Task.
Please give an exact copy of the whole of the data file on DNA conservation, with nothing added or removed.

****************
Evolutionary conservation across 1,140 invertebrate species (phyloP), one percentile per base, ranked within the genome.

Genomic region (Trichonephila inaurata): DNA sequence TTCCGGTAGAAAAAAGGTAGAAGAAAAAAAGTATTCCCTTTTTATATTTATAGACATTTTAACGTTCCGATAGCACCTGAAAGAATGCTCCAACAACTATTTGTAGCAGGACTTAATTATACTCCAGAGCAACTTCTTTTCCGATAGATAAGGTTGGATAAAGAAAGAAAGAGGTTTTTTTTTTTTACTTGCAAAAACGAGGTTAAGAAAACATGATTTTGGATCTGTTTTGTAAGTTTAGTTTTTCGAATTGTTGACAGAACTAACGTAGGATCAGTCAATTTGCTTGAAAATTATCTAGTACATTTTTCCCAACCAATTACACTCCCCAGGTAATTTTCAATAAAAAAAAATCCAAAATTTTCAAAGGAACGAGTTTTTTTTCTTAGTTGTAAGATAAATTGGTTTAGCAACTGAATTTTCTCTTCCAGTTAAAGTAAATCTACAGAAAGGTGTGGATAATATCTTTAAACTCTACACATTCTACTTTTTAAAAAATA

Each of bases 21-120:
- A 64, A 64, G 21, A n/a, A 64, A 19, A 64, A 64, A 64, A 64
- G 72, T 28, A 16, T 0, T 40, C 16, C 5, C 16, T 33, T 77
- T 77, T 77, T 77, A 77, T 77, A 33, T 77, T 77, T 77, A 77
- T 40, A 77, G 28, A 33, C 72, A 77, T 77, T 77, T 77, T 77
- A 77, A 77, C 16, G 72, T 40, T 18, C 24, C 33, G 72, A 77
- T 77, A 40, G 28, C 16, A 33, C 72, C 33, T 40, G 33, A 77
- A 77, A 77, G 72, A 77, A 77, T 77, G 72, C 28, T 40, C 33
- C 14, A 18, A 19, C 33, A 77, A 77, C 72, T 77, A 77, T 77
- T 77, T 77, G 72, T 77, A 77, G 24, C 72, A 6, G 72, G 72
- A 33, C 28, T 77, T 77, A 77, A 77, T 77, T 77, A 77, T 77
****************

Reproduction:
Evolutionary conservation across 1,140 invertebrate species (phyloP), one percentile per base, ranked within the genome.

Genomic region (Trichonephila inaurata): DNA sequence TTCCGGTAGAAAAAAGGTAGAAGAAAAAAAGTATTCCCTTTTTATATTTATAGACATTTTAACGTTCCGATAGCACCTGAAAGAATGCTCCAACAACTATTTGTAGCAGGACTTAATTATACTCCAGAGCAACTTCTTTTCCGATAGATAAGGTTGGATAAAGAAAGAAAGAGGTTTTTTTTTTTTACTTGCAAAAACGAGGTTAAGAAAACATGATTTTGGATCTGTTTTGTAAGTTTAGTTTTTCGAATTGTTGACAGAACTAACGTAGGATCAGTCAATTTGCTTGAAAATTATCTAGTACATTTTTCCCAACCAATTACACTCCCCAGGTAATTTTCAATAAAAAAAAATCCAAAATTTTCAAAGGAACGAGTTTTTTTTCTTAGTTGTAAGATAAATTGGTTTAGCAACTGAATTTTCTCTTCCAGTTAAAGTAAATCTACAGAAAGGTGTGGATAATATCTTTAAACTCTACACATTCTACTTTTTAAAAAATA

Each of bases 21-120:
- A 64, A 64, G 21, A n/a, A 64, A 19, A 64, A 64, A 64, A 64
- G 72, T 28, A 16, T 0, T 40, C 16, C 5, C 16, T 33, T 77
- T 77, T 77, T 77, A 77, T 77, A 33, T 77, T 77, T 77, A 77
- T 40, A 77, G 28, A 33, C 72, A 77, T 77, T 77, T 77, T 77
- A 77, A 77, C 16, G 72, T 40, T 18, C 24, C 33, G 72, A 77
- T 77, A 40, G 28, C 16, A 33, C 72, C 33, T 40, G 33, A 77
- A 77, A 77, G 72, A 77, A 77, T 77, G 72, C 28, T 40, C 33
- C 14, A 18, A 19, C 33, A 77, A 77, C 72, T 77, A 77, T 77
- T 77, T 77, G 72, T 77, A 77, G 24, C 72, A 6, G 72, G 72
- A 33, C 28, T 77, T 77, A 77, A 77, T 77, T 77, A 77, T 77